As in The Young Man from Lima there is a substantial portion of the story devoted to a scientific explanation for the poison that has been tainting locally fished shellfish. Levin runs a series of experiments and discovers that the toxic waste, rather than being created or biologically engineered contains an accidentally mutated bacillus that seems to have evolved from the polluted waste water. Interspersed with this scientific thriller plot we get a variety of intriguing incidents like the archeology project in the mountains and their determined efforts to reveal the existence of the mythic home of Daran, legendary immortal leader of a Celtic race; the mysterious death by falling of Daniel Ryder, an expert mountaineer, whose mangled and crushed body is found in a rocky ravine; the frequent test flights of a newly designed airplane with a sinister built-in extra that threatens to case havoc with the population of the entire country.

And what of those hippies Ryder invited to camp out on his land? Why are they still there after his horrible death? Do they figure in the story at all?  Frequent references to them seem arbitrary. Yet nothing in this story that seems to be made up of haphazard incidents is ever random or inconsequential. All the seemingly unconnected threads will all tie together to form the fabric of a wicked plot. The eyebrow raising finale is suitably nightmarish enough for a Hammer horror movie.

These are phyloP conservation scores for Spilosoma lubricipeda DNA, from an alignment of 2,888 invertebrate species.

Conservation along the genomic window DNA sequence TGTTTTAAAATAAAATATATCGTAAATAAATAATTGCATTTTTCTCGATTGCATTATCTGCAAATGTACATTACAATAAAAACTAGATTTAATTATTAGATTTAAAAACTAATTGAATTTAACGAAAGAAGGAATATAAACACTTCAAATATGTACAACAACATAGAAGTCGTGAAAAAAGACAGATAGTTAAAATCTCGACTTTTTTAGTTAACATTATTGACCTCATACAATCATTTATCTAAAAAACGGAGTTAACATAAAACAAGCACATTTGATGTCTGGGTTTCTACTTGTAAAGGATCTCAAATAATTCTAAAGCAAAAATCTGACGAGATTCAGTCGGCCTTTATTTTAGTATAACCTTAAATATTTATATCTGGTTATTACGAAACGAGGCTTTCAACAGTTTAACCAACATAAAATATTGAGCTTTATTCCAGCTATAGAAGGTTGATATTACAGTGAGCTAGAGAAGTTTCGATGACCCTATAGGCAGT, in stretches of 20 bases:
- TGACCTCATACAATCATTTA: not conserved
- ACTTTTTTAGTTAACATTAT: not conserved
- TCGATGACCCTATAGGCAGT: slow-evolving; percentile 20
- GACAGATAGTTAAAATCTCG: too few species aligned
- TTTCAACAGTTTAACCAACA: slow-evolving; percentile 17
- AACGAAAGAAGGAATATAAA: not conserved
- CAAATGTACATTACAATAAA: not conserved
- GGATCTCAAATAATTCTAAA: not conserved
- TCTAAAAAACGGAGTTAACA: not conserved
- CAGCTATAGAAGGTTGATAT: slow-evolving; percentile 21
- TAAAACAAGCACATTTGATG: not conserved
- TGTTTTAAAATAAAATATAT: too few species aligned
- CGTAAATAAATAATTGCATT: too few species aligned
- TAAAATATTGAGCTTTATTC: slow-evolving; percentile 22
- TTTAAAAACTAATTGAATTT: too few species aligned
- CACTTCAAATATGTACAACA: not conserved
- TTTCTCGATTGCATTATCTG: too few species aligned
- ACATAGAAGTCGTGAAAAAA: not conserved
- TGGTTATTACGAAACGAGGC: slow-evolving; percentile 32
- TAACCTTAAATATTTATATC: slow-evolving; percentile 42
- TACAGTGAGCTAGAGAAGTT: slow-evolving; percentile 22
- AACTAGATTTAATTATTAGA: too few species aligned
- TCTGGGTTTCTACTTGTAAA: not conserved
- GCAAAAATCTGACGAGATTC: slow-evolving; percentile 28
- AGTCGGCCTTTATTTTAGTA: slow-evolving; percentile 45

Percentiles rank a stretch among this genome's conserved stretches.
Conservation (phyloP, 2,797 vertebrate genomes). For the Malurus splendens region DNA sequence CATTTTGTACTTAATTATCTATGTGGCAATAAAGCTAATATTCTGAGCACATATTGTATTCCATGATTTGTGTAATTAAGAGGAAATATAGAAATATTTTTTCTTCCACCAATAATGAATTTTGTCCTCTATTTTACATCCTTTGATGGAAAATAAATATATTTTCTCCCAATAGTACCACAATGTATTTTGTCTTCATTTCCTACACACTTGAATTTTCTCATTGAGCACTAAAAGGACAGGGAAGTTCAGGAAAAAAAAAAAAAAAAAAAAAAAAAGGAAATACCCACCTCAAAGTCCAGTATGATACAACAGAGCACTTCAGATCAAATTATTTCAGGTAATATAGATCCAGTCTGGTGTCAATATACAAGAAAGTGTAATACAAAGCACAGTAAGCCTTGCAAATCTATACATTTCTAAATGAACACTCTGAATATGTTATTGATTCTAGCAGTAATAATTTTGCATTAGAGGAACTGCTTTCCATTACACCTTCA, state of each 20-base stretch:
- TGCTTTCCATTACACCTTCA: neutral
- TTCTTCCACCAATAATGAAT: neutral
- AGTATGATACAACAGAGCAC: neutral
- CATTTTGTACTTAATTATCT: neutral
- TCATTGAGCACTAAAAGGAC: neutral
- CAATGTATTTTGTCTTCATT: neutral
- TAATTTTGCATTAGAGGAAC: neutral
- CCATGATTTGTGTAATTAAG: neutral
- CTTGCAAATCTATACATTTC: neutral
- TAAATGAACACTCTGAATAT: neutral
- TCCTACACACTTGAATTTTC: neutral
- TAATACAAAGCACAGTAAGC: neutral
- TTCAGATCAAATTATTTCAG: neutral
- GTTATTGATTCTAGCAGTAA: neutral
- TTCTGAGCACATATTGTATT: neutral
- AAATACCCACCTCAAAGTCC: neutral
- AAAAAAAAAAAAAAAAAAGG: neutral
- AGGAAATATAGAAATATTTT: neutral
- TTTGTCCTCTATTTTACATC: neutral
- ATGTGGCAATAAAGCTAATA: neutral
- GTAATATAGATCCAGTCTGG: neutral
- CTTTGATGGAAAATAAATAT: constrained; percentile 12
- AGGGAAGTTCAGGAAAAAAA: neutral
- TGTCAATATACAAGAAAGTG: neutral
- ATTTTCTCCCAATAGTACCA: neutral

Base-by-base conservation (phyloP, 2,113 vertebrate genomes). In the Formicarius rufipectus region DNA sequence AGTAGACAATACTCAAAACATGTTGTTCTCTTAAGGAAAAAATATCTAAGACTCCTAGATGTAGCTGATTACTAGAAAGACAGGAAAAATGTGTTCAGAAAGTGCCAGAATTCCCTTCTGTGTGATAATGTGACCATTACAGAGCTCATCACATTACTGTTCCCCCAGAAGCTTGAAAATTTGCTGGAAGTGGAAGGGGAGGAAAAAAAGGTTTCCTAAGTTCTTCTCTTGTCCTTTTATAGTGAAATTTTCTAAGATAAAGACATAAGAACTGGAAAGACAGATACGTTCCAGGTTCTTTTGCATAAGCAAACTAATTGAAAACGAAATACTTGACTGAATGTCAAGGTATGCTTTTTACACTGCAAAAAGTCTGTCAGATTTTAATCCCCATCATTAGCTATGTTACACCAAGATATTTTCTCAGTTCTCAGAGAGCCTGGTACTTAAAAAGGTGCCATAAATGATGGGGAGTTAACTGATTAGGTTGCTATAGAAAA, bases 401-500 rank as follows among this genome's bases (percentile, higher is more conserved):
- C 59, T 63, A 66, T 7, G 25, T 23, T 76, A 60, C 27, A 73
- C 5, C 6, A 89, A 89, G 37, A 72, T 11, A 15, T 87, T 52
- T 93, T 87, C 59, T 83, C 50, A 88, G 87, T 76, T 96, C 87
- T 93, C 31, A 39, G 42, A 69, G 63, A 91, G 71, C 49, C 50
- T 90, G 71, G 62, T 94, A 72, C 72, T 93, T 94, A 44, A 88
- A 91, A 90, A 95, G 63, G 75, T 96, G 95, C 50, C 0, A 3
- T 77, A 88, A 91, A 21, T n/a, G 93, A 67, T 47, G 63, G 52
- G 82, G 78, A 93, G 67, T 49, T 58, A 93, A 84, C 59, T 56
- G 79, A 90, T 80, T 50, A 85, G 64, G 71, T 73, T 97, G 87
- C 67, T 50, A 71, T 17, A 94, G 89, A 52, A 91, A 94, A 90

Blackburn was perhaps the earliest genre writer who saw the nightmarish possibilities of eco-terrors.  He along with John Creasey whose Dr. Palfrey novels mined this area were true pioneers in the burgeoning, yet to be formulaic, techno-thriller we have today.  The X-Files, The Andromeda Strain, and other similar thrillers dealing with biological horrors owe a lot, whether conscious or not, to Blackburn.

 Posted by at 3:53 pm

IN BRIEF: The Youth Hostel Murders – Glyn Carr

 Abercrombie Lewker, folklore, Glyn Carr, mountaineering, witchcraft  Comments Off on IN BRIEF: The Youth Hostel Murders – Glyn Carr
Mar 262012

Abercrombie Lewker, a garrulous, somewhat pompous Shakespearean actor and avid mountain climber is one of the more unusual amateur sleuths in detective fiction. In his travels and rock climbing adventures he inadvertently stumbles across violent deaths that invariably turn out to be nasty murders.

Here, in the third book in the series Lewker’s annoying, very artificial speech is considerably diluted from his debut in Death on Milehigh Buttress which I never finished because of the arch dialogue. Lewker has an irritating habit of peppering his speech with quotes from Shakespeare, Webster, Wilde, Shaw and other classic writers of the British stage. But I muddled through the first three chapters of this one and the engrossing story overshadowed all the dialogue eccentricities.

The story includes witchcraft, Welsh legends and lore, and hidden cache of paintings. I figured this one out very early on, but the rock climbing and the character contrast between the youthful suspects and the middle-aged Lewker made for a good read nonetheless.

Most of the good books in this series, including this title, have been reissued by Rue Morgue Press. One of their reissues – Death under Snowdon – is a book that is practically impossible to find in its original edition. A handful of the other Lewker books (not reissued by RMP) are also very scarce and fetch exorbitant prices in the used book trade.

Last year I reviewed Lewker in Tirol, one of the later books in the series. The post can be found here along with the full bibliography of the Abercrombie Lewker series.

 Posted by at 5:01 am